High Fantasy explores issues of race and identity


Not a day passes in South Africa without the news headlines highlighting issues of inequality, racial injustices, colonialism and land politics.

“South Africa is an incredibly hard place to be in,” comments actress Qondiswa James from the film, High Fantasy. “How are the oppressed majority expected to co-exist, to engage in ‘illicit cohabitation’ with their oppressor? And how do people of colour (the slaves and the labourers) restore dignity to themselves? I don’t know, but we must struggle forward towards liberation still.”

High Fantasy is a body swap satire film that aims to bring these subjects to light in an unapologetic and profound manner using young, vibrant voices.

“It is assumed that South Africa has had reconciliation within the country; that we are a ‘rainbow nation’ but that concept is just a way of denying the racial battles that apartheid has left behind. Most of our working class still lives within on the outskirts that we were forcibly removed to. Yet within the middle-upper classes, the real racism issues and conversations are brushed over. The film also highlights those dynamics, different races and ‘woke’ young voices,” shares supporting actress, Loren Loubser.

The 90-minute film – directed by Jenna Bass and written by her and the small cast – follows a group of friends, who are a representation of the diverse and multi-faceted backgrounds, races and classifications in today’s South African society. The pals decide to go on a camping trip in the remote Northern Cape – a vast land that is also home to one of the characters. Lexi (Francesca Varrie Michel) comes from a white family that supposedly stole or unfairly gained their land during the years of Apartheid.

“All this land belongs to one man? One white man?”  the character Thami (Nala Khumalo) candidly remarks, while protruding from the car as he overlooks the many acres of farmland. Thami is the only male in the group and was only brought along on the getaway because Lexi’s parents insisted that it’s not safe for three women to be travelling alone.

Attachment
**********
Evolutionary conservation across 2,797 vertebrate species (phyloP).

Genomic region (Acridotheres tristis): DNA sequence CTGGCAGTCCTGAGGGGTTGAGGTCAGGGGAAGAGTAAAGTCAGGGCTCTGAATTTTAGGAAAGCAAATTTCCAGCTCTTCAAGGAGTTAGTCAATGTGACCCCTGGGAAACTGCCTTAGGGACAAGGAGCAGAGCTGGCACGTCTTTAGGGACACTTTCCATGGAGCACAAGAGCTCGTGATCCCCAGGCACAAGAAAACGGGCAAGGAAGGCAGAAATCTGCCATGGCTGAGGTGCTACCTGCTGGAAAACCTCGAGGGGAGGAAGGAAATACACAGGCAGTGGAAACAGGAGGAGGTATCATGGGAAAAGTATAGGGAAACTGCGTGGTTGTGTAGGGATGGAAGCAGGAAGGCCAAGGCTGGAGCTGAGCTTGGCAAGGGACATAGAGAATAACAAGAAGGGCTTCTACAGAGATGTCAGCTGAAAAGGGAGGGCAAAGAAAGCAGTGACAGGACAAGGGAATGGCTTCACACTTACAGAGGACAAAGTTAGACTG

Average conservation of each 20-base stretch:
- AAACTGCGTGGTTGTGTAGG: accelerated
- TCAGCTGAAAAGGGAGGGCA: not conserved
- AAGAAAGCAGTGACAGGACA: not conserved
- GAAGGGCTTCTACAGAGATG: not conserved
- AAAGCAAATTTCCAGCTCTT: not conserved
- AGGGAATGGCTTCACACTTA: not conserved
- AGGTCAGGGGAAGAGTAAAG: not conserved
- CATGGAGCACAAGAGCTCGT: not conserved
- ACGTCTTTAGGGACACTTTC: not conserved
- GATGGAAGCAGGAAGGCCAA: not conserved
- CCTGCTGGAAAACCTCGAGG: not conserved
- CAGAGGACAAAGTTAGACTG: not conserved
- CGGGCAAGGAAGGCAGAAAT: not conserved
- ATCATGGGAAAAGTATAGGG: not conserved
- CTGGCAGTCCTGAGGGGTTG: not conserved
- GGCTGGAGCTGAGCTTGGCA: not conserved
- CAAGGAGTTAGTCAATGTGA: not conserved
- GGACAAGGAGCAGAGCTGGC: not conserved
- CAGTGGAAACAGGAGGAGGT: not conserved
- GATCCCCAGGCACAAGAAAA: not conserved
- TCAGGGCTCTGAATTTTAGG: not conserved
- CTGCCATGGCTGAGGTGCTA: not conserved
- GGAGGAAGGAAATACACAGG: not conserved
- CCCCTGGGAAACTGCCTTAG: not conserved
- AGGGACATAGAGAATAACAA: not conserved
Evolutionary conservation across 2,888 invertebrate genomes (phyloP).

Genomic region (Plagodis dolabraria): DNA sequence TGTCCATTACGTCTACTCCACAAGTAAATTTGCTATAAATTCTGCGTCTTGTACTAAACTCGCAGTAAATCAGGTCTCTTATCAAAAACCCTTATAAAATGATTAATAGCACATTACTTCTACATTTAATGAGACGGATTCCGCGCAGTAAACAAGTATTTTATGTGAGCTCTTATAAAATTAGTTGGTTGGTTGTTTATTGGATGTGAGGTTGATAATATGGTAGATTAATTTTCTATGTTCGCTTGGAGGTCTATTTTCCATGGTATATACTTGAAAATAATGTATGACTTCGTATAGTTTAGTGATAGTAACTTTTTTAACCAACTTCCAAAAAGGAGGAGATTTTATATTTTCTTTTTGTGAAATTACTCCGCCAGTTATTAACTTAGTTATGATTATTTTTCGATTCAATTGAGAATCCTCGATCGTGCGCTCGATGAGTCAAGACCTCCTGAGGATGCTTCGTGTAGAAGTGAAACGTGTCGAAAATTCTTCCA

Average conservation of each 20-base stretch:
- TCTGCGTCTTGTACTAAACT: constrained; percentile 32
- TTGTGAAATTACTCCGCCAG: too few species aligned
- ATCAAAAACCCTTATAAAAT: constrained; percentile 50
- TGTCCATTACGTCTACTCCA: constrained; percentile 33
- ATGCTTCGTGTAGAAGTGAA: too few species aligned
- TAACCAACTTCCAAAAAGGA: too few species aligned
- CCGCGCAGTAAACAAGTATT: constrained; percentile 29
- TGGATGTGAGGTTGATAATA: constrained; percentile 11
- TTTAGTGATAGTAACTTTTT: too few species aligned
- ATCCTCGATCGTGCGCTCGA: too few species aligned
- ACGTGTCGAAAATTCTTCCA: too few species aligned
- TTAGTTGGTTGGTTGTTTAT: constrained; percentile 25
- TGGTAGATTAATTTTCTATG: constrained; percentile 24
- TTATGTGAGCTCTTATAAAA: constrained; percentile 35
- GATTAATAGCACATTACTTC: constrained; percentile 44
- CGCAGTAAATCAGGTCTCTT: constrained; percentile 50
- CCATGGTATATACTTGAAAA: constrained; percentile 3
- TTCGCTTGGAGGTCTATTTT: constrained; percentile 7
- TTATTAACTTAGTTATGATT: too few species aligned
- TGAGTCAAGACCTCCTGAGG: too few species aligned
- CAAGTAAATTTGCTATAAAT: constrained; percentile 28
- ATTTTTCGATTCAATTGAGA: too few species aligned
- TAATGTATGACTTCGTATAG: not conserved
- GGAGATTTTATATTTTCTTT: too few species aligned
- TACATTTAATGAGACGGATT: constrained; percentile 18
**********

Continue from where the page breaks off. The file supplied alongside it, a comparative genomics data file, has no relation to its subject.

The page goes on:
As the group settles at their camping site, we get to know more about these characters, and their views and experiences as ‘black’, ‘white’, ‘coloured’ and/or ‘mixed race’ citizens in a democratic South Africa.

Francesca Varrie Michel expands on her role as Lexi: “My character, Lexi, is a white female – as a white person your body represents destruction and colonialism… It explores the white body rejecting the white body, because of its symbolism of destruction and privilege. It also explores the white person who feels silenced because they don’t feel they have the right to an opinion and how that affects identity. It’s a case of helping the white body to learn and be better. A white person will never be able to understand the pain, but they can be better by bettering their understanding by listening and taking part in the dialogue.”

Qondiswa James plays Xoli, a militant and vocal black woman who has endured systematic abuse in her protests for free education and against other political injustices. “Xoli is a black Xhosa womxn who is grappling with her identity within the violence of white supremacist capitalist hetero-patriarchal hegemonic order. I found through Xoli something a lot like rage, the rage of slave/labour lineage raised through me; landless and dispossessed,” shares James.

Loren Loubser plays the role of ‘mixed race’ Stacey-Lee who feels like the world views her as “grey matter” because she looks white but actually identifies as a woman of colour, trying to fight the same struggle as James. “Stacey-Lee represents the ‘mixed race’ voice; she can be perceived as white and feels she has a responsibility to put white people in their place. She doesn’t align herself with anything white and wants to fight the fight alongside people of colour as this is what she identifies as,” shares Loubser.

The characters in the film soon discover that while struggle protests and harsher penalties for perpetrators have been a great defence in the fight for change; stepping into the shoes of the victim or even culprit, may lead to greater understanding, an honest reflection and maybe true reconciliation. The groups’ carefree expedition suddenly turns into horror when they wake to find they have swapped bodies with each other.